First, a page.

‘Make Something Happen’ They are the words on Seth Godin’s homepage.

Everyone knows that Icarus’s father made him wings and told him not to fly too close to the sun; he ignored the warning and plunged to his doom. The lesson: Play it safe. Listen to the experts.  But we tend to forget that Icarus was also warned not to fly too low, because seawater would ruin the lift in his wings. Flying too low is even more dangerous than flying too high, because it feels deceptively safe.

In his book ‘The Icarus Deception’ Godin talks of the obligation we have towards ourselves and the world, to make art.  Godin discussed the issues we face when we fly too low, under achieve and ignore our potential.  This book speaks of Art and Society and the World and Life…. great read if you need to be pulled back on track.  But it is not just a book about what you are doing wrong, it also give practical and real advice on how to make sure you don’t fly too low.

A great read…actually now that I think about it, you should probably read ‘Tribes’ as well.

Emerging Writers, Manuscrapped

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5. Story

by Robert McKee. 

I put off reading this book for a long time because I believed it was just for screen writers.  It is not.  This book is for every Story Teller!

Story is a complex and thorough break down of ‘Story Craft’ with a focus on excellence and quality.  McKee demands excellence from every word you write.  He wants you to be good, better, and the best.  I found it great to be driven to such high standards.

Robert McKee’s screenwriting workshops have earned him an international reputation for inspiring novices, refining works in progress and putting major screenwriting careers back on track. Quincy Jones, Diane Keaton, Gloria Steinem, Julia Roberts, John Cleese and David Bowie are just a few of his celebrity alumni. Writers, producers, development executives and agents all flock to his lecture series, praising it as a mesmerizing and intense learning experience.

Click here to Purchase

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6. The War of Art

by Steven Pressfield.

If you find yourself asking yourself (and your friends), “Am I really a writer? Am I really an artist?” Chances are you are. The counterfeit innovator is wildly self-confident. The real one is scared to death.”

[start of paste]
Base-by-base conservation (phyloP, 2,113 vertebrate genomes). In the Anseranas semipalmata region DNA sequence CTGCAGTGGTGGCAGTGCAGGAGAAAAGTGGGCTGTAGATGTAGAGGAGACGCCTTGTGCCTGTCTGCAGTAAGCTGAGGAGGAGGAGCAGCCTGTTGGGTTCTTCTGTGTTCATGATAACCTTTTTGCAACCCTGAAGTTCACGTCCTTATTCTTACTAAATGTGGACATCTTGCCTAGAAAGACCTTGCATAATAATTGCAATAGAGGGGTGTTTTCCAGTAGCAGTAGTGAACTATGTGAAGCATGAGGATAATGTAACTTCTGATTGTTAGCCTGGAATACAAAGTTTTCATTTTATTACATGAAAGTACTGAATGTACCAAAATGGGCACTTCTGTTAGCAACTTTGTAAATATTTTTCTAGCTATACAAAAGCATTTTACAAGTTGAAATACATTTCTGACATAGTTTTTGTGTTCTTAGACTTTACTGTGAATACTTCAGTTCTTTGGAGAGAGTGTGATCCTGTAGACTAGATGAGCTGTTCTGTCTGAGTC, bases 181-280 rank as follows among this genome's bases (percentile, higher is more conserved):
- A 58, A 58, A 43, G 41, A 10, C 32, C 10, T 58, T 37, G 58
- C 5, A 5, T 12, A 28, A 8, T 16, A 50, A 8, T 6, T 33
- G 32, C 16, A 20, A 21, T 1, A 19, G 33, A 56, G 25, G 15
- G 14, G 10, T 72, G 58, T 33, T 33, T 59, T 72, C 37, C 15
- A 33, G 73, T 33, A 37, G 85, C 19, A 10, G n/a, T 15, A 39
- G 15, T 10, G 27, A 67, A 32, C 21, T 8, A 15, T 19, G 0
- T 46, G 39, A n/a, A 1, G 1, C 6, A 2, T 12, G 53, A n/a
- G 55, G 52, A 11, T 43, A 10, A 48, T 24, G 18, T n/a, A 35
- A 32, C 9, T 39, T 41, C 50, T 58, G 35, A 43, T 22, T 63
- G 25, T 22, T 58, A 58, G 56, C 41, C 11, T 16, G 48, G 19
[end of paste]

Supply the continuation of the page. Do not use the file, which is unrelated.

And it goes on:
Are you paralysed with fear? That’s a good sign. Fear is good. Like self-doubt, fear is an indicator. Fear tells us what we have to do. Remember one rule of thumb: the more scared we are of a work or calling, the more sure we can be that we have to do it.

A succinct, engaging, and practical guide for succeeding in any creative sphere, The War of Art is nothing less than Sun-Tzu for the soul. hat keeps so many of us from doing what we long to do? Why is there a naysayer within? How can we avoid the roadblocks of any creative endeavor—be it starting up a dream business venture, writing a novel, or painting a masterpiece? Bestselling novelist Steven Pressfield identif ies the enemy that every one of us must face, outlines a battle plan to conquer this internal foe, then pinpoints just how to achieve the greatest success.

Happy Reading Emerging Writers!

 

 

 

Criticism; And what to do with it

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Receiving criticism, emerging writers diary, writingCriticism.  I always knew it was coming.  Every writer, every writing book and everyone tried to prepare me for it.  I have been writing full time for about a year now.  I have been posting content on this, and another site regularly for a long time.  Mostly I have received quite positive feedback, but nothing could prepare me for the wave of nausea and doubt that puled the floor from under me, when I posted an particular article a little while ago.

Over the last year I have learnt a great deal and have loved watching my skills progress – slowly but surely.  I am proud of how far I have come and I am excited for the future… But when I received messages like this one – I had to wonder ‘What the hell was I doing?’ 

Nothing can prepare you for the first time you put your work out there and you receive a barrage of negative, or should I say ‘constructive criticism’.  Logically you know how to handle it, but emotionally and physically, you can’t help reacting.

Receiving Criticism, emerging writers, The emerging writers diary

From Reddit

You might be thinking this comment is is not that bad.  Well, there was a lot more than this. This comment was the best of it.

What is the worst part in all of this, is that they are right!  I am wondering if I am just not good enough to be a writer.

So what do you do with Criticism?
  1. Receiving Critcism, emerging writers, the emerging writers diaryFirstly you need to make two columns on a blank piece of paper, for sorting out your criticism into two categories
  2. Title those two categories as follows – Bullshit Hater Nonsense – & – Helpful Tips Just Worded Badly

After the initial shock, or receiving criticism, start to sort through it.  Which catagory does it fall into?  It is just Bullshit Hater Nonsense?  Or is there a Helpful Tip in there that has just been worded very badly?  Either it is wrong – and you can fuck them off – or it is right and you have the chance to learn, change and improve.

Because of the messages I received about my grammar, I went straight to the shops and brought the little Green Grammar Book and started to read it.  Wow, I still have so much to learn about writing, but that’s ok.

Why Criticism is Great!

Having your writing criticised is the best thing that can happen to you.  It means you’re a writer.  Every writing student will go through this at one point or another.  It is a right of passage through to the other side – Professional writing.  

  1. You are brave enough to put your writing out there.
  2. You are working as a writer.